Table IV contains summary for Sample AA through Sample AE of the substrate material, the metal vapor, the additive powder size and composition, the processing temperature and the processing time at the processing temperature for the formation of the ceramic composite materials by this Example. Sample AA was MAGNAMITE™ 5 harness satin weave (HSW) graphite cloth (Hercules Aerospace, Magna, UT) measuring about 1 inch (25 mm) long, 1 inch (25 mm) wide and about 0.12 inch (3 mm) thick. Sample AB was THORNEL® Grade VMA graphite mat (Amoco Performance Products, Inc., Greenville, S.C.) measuring about 1.6 inches (41 mm) long, about 1.6 inches (41 mm) wide and about 1 inch (25 mm) thick. Sample AC was CALCARB™ rigid carbon fiber thermal insulation (Calcarb Inc., Willingboro, N.J.) measuring about 2.4 inches (61 mm) long, about 2.4 inches (61 mm) wide and about 0.05 inch (1.3 mm) thick. The carbon fiber thermal insulation had been impregnated with about 1.14 grams of submicron boron powder (Callery Chemical Co., Callery, Pa.) using a vacuum impregnation technique. Specifically, a suspension comprised by weight of about 27.6% submicron boron powder (Callery Chemical Company, Callery, Pa.), 11.6% ELVACITECE® 2045 acrylic resin (E. I. du Pont de Nemours & Co., Inc., Wilmington, Del.), 0.1% n-butyl phthalate (Fischer Scientific Company, Pittsburgh, Pa.), 33.4% ethylene glycol monobutyl ether (Textile Chemical Company, Reading, Pa.), and about 27.3% isopropyl alcohol was made in a plastic jar. All the components of the suspension, except for the boron powder, were combined to make a solution. After all the components had substantially completely dissolved to make a homogeneous solution, the boron powder was added. The plastic jar was placed in a shaker mixer for about 15 minutes, then on a roller mixer for at least 2 hours and finally placed into an ultrasonically agitated bath to break apart any remaining agglomerates of boron powder and complete the formation of the boron suspension. The boron suspension was poured into a dish. The carbon fiber thermal insulation was then submerged into the boron suspension to initiate the impregnation with the boron powder. Once the carbon fiber thermal insulation remained submerged below the surface of the boron suspension, the dish and its contents were moved to a vacuum chamber. After the vacuum chamber was closed, the vacuum chamber was evacuated to effect the evaporation of a portion of the solvents from the boron suspension. Air was then reintroduced into the vacuum chamber. The cycles of evacuation and reintroduction of air were continued until substantially all the solvents had evaporated and a boron powder impregnated carbon fiber thermal insulation remained. Sample AD and AE were CALCARB™ rigid carbon fiber thermal insulation measuring about 1.6 inches (41 mm) long, 1.5 inches (38 mm) wide and about 1.3 inches thick. Sample AE was impregnated with about 0.83 grams of submicron boron powder (Callery Chemical Co., Callery, Pa.) using the above-described vacuum impregnation technique.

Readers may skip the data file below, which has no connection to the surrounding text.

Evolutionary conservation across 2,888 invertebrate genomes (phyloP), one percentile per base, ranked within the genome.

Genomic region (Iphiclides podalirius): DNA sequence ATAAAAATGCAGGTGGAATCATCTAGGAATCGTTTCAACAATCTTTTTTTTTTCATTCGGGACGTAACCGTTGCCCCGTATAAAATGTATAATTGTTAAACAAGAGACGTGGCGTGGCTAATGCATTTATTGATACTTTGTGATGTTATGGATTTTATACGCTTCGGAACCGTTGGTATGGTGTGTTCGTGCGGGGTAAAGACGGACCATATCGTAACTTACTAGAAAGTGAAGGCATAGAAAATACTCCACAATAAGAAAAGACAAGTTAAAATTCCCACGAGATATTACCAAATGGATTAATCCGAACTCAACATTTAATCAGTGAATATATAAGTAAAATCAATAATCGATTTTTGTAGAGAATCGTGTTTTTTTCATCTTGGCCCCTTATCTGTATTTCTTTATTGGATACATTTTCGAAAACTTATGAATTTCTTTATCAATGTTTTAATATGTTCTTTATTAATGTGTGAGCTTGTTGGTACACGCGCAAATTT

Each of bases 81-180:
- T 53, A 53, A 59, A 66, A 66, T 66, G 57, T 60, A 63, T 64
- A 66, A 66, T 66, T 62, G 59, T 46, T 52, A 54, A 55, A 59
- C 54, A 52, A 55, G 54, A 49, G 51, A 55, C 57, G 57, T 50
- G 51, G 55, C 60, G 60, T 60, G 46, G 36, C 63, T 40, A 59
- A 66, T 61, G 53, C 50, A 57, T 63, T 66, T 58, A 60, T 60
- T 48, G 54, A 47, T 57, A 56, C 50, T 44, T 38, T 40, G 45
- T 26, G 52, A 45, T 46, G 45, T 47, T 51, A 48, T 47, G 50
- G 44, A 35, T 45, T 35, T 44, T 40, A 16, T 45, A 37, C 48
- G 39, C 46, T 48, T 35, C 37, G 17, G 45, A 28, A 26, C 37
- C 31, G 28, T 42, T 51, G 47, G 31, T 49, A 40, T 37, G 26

The method of Example 10 was substantially repeated to effect the formation of the ceramic composite materials with the exception that Sample AC was held at 1900° C. for about 6 hours. At about room temperature, the vapor deposition chamber was disassembled and the graphite materials were removed from the bottom portion of the vapor deposition chamber to reveal that the titanium metal vapor had reacted with the graphite materials to form highly reflective bodies.